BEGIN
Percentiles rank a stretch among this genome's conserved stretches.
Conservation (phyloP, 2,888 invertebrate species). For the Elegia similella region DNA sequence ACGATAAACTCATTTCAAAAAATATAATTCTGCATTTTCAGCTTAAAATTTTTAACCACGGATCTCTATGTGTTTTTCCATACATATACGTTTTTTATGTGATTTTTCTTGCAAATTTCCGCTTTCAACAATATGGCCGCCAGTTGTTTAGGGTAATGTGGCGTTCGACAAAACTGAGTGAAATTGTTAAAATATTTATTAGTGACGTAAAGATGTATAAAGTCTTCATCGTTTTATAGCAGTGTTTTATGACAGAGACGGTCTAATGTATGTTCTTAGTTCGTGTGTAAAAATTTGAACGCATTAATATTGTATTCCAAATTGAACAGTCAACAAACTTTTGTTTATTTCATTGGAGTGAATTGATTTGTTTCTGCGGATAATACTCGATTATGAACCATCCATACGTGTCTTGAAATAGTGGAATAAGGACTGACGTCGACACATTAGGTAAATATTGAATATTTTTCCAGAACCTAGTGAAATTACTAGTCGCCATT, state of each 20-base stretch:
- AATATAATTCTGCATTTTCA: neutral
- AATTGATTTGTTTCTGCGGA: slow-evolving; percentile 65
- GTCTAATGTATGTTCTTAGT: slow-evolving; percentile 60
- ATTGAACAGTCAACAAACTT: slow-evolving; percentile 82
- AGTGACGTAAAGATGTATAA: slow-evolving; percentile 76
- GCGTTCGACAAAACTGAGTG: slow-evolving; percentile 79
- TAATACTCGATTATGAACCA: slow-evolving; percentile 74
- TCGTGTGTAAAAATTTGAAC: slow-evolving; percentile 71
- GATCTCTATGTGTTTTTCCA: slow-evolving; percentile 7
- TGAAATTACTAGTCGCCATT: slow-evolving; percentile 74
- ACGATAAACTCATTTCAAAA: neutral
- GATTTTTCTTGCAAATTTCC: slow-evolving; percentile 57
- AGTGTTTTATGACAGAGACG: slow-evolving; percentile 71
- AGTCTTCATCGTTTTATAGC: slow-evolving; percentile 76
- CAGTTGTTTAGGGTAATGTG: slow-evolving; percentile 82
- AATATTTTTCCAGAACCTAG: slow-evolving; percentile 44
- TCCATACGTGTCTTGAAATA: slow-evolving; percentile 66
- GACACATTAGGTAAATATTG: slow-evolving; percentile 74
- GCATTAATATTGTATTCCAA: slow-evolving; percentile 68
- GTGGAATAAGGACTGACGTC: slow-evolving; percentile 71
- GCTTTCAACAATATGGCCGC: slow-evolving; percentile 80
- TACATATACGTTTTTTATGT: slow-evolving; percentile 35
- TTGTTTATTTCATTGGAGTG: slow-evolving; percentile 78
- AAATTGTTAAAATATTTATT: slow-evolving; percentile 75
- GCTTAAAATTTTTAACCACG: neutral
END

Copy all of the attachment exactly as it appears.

Percentiles rank a stretch among this genome's conserved stretches.
Conservation (phyloP, 2,888 invertebrate species). For the Elegia similella region DNA sequence ACGATAAACTCATTTCAAAAAATATAATTCTGCATTTTCAGCTTAAAATTTTTAACCACGGATCTCTATGTGTTTTTCCATACATATACGTTTTTTATGTGATTTTTCTTGCAAATTTCCGCTTTCAACAATATGGCCGCCAGTTGTTTAGGGTAATGTGGCGTTCGACAAAACTGAGTGAAATTGTTAAAATATTTATTAGTGACGTAAAGATGTATAAAGTCTTCATCGTTTTATAGCAGTGTTTTATGACAGAGACGGTCTAATGTATGTTCTTAGTTCGTGTGTAAAAATTTGAACGCATTAATATTGTATTCCAAATTGAACAGTCAACAAACTTTTGTTTATTTCATTGGAGTGAATTGATTTGTTTCTGCGGATAATACTCGATTATGAACCATCCATACGTGTCTTGAAATAGTGGAATAAGGACTGACGTCGACACATTAGGTAAATATTGAATATTTTTCCAGAACCTAGTGAAATTACTAGTCGCCATT, state of each 20-base stretch:
- AATATAATTCTGCATTTTCA: neutral
- AATTGATTTGTTTCTGCGGA: slow-evolving; percentile 65
- GTCTAATGTATGTTCTTAGT: slow-evolving; percentile 60
- ATTGAACAGTCAACAAACTT: slow-evolving; percentile 82
- AGTGACGTAAAGATGTATAA: slow-evolving; percentile 76
- GCGTTCGACAAAACTGAGTG: slow-evolving; percentile 79
- TAATACTCGATTATGAACCA: slow-evolving; percentile 74
- TCGTGTGTAAAAATTTGAAC: slow-evolving; percentile 71
- GATCTCTATGTGTTTTTCCA: slow-evolving; percentile 7
- TGAAATTACTAGTCGCCATT: slow-evolving; percentile 74
- ACGATAAACTCATTTCAAAA: neutral
- GATTTTTCTTGCAAATTTCC: slow-evolving; percentile 57
- AGTGTTTTATGACAGAGACG: slow-evolving; percentile 71
- AGTCTTCATCGTTTTATAGC: slow-evolving; percentile 76
- CAGTTGTTTAGGGTAATGTG: slow-evolving; percentile 82
- AATATTTTTCCAGAACCTAG: slow-evolving; percentile 44
- TCCATACGTGTCTTGAAATA: slow-evolving; percentile 66
- GACACATTAGGTAAATATTG: slow-evolving; percentile 74
- GCATTAATATTGTATTCCAA: slow-evolving; percentile 68
- GTGGAATAAGGACTGACGTC: slow-evolving; percentile 71
- GCTTTCAACAATATGGCCGC: slow-evolving; percentile 80
- TACATATACGTTTTTTATGT: slow-evolving; percentile 35
- TTGTTTATTTCATTGGAGTG: slow-evolving; percentile 78
- AAATTGTTAAAATATTTATT: slow-evolving; percentile 75
- GCTTAAAATTTTTAACCACG: neutral